Cruyff Turn Theatre Company presents Narration: Opened by The Foot Monster, a double bill of plays, here on 13-14 March.

Will Owen’s The Foot Monster is the story of a child’s struggle to understand the role of baked goods, the very nature of time itself and, above all, feet, in the modern world. The only guidance the child has comes from a mother whose mood changes as quickly as the wind and a mysterious, unstable man, who simply goes by The Foot Monster.​

Shola Tinubu’s Narration is a tale that looks at the lives of three people who can all hear the “narrator”, a man who’s unnecessary and inappropriate narration begins to slowly ruin their lives. After a chance encounter they meet and find out they’re the only people who can hear this voice. So they embark on a journey to find the narrator and kill him. Follow these whacky characters as they learn and grow as people, on their way to commit murder.​

Cruyff Turn is made up of founder Joseph Hollas, who studies scriptwriting and performance; and Jacob Bell, Will Owen andGregor Laurence who are all straight drama students and are company directors, as is Shola Tinubu who studies scriptwriting and performance.​

We found out more about the company – inspired by footballer JJohan Cruyff‘s creativity – which aims to bring interesting stories to the masses and have a bit of fun along the way.​

Do you think that sense of fun is something that’s missing from theatre right now?​

Bringing interesting stories to the masses is what every show tries to do and every show is different. This is our opportunity to bring what we believe to be interesting to the masses. There are a lot of great companies in Norwich right now, doing some great work but we feel as though a lot of them are missing out on the fun aspect of theatre. The reason most of the people working in theatre today started was because it was fun, we need to get back to that. It’s called a play for a reason.​

Do you seek out the quirky or is that the direction your writing naturally goes?​

That’s just the direction that Will’s writing usually goes in. We are quite quirky and weird in general and it just sort of seeps its way into the work that we produce. Our work is a reflection of who we are as people and what we enjoy making.​

You’re all UEA students and it was mentioned some of you live together; what’s that like in terms of helping / hindering the creative process?​

Overall it helps the creative process as we can work collaboratively at any time of day or night. We can also do rehearsals whenever we want and we are in tune with when each of us are free. It’s possibly hindering in the sense that it makes our projects quite full on. As we are always together, it is sometimes easy to start talking about the work that we must do for each of the shows, even at moments when we should be taking a break.​

Could you tell us more about your sell-out Fringe show Mr Nice Guy – how did it come about, what was that experience like and how it’s helped the company moving forward?​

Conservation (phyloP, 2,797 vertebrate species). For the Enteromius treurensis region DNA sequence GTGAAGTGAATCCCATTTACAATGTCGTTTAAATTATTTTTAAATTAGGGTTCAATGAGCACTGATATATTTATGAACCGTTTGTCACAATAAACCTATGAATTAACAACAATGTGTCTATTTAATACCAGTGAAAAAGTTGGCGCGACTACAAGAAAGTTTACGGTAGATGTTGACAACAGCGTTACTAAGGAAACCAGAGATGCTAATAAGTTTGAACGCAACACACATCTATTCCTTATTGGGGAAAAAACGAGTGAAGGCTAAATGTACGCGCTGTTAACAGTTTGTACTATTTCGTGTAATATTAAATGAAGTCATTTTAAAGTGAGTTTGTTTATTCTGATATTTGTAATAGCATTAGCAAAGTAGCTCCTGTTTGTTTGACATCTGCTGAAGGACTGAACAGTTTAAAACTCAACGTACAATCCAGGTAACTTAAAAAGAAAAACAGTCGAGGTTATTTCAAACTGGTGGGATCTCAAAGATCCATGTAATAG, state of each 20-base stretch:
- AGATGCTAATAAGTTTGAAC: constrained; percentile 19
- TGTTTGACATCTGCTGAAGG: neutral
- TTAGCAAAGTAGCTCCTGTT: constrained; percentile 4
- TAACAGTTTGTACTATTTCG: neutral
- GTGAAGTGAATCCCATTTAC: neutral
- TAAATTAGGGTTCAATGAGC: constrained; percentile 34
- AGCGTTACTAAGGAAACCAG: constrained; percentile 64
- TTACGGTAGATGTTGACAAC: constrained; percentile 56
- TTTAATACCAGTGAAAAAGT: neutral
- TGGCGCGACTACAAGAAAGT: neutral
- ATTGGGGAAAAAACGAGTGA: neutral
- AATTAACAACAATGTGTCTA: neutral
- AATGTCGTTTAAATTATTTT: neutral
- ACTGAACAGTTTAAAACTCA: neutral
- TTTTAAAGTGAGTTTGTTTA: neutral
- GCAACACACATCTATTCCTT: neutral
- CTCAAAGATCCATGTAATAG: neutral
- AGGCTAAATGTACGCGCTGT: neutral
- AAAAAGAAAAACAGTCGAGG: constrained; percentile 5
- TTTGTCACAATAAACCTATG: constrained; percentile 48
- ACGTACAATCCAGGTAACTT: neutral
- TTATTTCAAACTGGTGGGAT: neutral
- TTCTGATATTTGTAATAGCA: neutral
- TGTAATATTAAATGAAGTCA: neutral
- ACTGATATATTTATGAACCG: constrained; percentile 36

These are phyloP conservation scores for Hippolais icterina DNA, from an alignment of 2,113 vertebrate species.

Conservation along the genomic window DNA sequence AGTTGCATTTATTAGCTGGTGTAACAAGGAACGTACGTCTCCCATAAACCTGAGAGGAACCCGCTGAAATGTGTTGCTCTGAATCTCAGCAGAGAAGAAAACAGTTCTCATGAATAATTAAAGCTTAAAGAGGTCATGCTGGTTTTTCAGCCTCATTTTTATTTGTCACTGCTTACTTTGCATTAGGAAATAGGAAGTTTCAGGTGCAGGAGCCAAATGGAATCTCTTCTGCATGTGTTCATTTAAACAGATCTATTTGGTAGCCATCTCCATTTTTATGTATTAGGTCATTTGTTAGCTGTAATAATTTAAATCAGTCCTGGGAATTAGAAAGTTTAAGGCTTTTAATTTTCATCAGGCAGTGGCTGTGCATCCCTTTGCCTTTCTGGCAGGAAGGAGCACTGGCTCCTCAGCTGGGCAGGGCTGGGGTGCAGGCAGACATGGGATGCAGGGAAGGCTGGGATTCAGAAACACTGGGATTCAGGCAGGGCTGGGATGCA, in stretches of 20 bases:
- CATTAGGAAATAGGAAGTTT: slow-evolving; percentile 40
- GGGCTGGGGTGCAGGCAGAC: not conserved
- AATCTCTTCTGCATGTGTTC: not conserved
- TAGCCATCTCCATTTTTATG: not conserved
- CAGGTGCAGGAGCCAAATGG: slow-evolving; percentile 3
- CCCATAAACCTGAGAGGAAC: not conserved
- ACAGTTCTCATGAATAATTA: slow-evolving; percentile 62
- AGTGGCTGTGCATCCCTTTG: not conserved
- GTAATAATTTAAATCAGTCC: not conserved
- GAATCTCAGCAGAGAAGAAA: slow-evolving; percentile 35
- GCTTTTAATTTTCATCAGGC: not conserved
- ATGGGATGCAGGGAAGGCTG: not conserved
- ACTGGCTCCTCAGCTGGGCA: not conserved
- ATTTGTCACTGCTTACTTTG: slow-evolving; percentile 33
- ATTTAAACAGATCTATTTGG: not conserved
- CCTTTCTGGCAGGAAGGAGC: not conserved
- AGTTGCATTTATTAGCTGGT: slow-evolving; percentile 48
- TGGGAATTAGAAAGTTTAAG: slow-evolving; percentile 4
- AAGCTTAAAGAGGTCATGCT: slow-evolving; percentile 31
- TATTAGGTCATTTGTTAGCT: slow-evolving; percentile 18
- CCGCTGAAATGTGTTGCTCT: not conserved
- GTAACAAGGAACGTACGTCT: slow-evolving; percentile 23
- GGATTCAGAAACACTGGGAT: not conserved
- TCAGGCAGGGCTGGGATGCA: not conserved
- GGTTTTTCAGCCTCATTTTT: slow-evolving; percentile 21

Mr Nice Guy was a crime/comedy show that we took the Edinburgh Fringe in 2019. It was the very first thing we did as a company. Basically, Jo had written this script and he said he wanted to take it to the Edinburgh Fringe and so we came together, made our own company, put a cast together and travelled up to Edinburgh. It has helped us, as theatre-makers, to realise what is required in order to put on a show. It was somewhat of a baptism of fire as none of us really had experience in running a company or putting on a show, least of all a show at the Edinburgh Fringe. However, none of us have any regrets and we learned some very important and valuable lessons from our experiences.​

What can you tell us about your Edinburgh Fringe 2020 show Dugs?​

Dugs is a newly-written comedy that looks into the lives of three dogs – Benny, Cheyenne and Sadie. While waiting for their owners to get home, they get into all sorts of trouble. It is a really interesting piece of new writing and takes a look at the daily, sometimes simple, sometimes complex, lives of dogs as pets. Dogs are a great subject matter for a play as they are so loveable and funny and this translates into the text. We are really looking forward to taking it to Edinburgh in 2020 as we think it would really fit with Fringe audiences.​

What are the plans for the company after university and you all go your separate ways?​

Most of us are only in our second year of university so there is still a way to go until we’re done. We’re very much focused at the moment on bringing fresh and exciting theatre to Norwich, as we are doing with Narration: Opened by the Foot Monster, while also creating a presence at the Edinburgh Fringe. We have got an eye on post-university life for the company and there is the possibility of staying in Norwich after we are finished at UEA to build on the reputation that we will hopefully have garnered in the fine city.​

Click to book your tickets for Narration: Opened by The Foot Monster, here 13-14 March, 7:30pm. Suitable for ages 16+, tickets are £7/ £5 concessions.

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